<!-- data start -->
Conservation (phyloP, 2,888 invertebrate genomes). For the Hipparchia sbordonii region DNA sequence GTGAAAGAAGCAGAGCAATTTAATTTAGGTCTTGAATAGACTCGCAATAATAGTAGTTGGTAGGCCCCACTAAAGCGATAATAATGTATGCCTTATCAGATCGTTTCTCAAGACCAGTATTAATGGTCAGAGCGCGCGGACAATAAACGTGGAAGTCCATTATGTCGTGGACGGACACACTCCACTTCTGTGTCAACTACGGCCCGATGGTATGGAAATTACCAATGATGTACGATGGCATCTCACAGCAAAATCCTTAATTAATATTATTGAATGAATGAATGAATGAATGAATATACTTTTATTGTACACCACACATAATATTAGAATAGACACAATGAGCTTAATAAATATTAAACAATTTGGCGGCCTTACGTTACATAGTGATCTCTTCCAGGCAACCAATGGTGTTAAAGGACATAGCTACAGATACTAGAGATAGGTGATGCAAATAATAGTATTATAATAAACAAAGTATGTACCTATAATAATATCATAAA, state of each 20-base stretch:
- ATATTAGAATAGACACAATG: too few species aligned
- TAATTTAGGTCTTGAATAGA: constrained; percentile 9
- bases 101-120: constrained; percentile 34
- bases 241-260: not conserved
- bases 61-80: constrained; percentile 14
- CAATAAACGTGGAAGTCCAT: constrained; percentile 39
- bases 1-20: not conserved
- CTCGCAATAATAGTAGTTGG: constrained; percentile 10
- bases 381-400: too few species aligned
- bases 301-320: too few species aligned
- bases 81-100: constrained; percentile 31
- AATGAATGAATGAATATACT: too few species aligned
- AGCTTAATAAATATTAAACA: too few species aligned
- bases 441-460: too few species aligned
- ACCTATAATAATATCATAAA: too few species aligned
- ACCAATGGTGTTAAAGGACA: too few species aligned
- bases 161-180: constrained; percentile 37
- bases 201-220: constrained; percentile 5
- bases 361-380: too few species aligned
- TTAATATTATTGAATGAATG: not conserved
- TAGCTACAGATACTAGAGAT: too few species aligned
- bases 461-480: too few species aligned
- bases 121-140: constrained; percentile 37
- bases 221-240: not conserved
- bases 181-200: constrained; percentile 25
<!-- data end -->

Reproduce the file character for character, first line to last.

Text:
Conservation (phyloP, 2,888 invertebrate genomes). For the Hipparchia sbordonii region DNA sequence GTGAAAGAAGCAGAGCAATTTAATTTAGGTCTTGAATAGACTCGCAATAATAGTAGTTGGTAGGCCCCACTAAAGCGATAATAATGTATGCCTTATCAGATCGTTTCTCAAGACCAGTATTAATGGTCAGAGCGCGCGGACAATAAACGTGGAAGTCCATTATGTCGTGGACGGACACACTCCACTTCTGTGTCAACTACGGCCCGATGGTATGGAAATTACCAATGATGTACGATGGCATCTCACAGCAAAATCCTTAATTAATATTATTGAATGAATGAATGAATGAATGAATATACTTTTATTGTACACCACACATAATATTAGAATAGACACAATGAGCTTAATAAATATTAAACAATTTGGCGGCCTTACGTTACATAGTGATCTCTTCCAGGCAACCAATGGTGTTAAAGGACATAGCTACAGATACTAGAGATAGGTGATGCAAATAATAGTATTATAATAAACAAAGTATGTACCTATAATAATATCATAAA, state of each 20-base stretch:
- ATATTAGAATAGACACAATG: too few species aligned
- TAATTTAGGTCTTGAATAGA: constrained; percentile 9
- bases 101-120: constrained; percentile 34
- bases 241-260: not conserved
- bases 61-80: constrained; percentile 14
- CAATAAACGTGGAAGTCCAT: constrained; percentile 39
- bases 1-20: not conserved
- CTCGCAATAATAGTAGTTGG: constrained; percentile 10
- bases 381-400: too few species aligned
- bases 301-320: too few species aligned
- bases 81-100: constrained; percentile 31
- AATGAATGAATGAATATACT: too few species aligned
- AGCTTAATAAATATTAAACA: too few species aligned
- bases 441-460: too few species aligned
- ACCTATAATAATATCATAAA: too few species aligned
- ACCAATGGTGTTAAAGGACA: too few species aligned
- bases 161-180: constrained; percentile 37
- bases 201-220: constrained; percentile 5
- bases 361-380: too few species aligned
- TTAATATTATTGAATGAATG: not conserved
- TAGCTACAGATACTAGAGAT: too few species aligned
- bases 461-480: too few species aligned
- bases 121-140: constrained; percentile 37
- bases 221-240: not conserved
- bases 181-200: constrained; percentile 25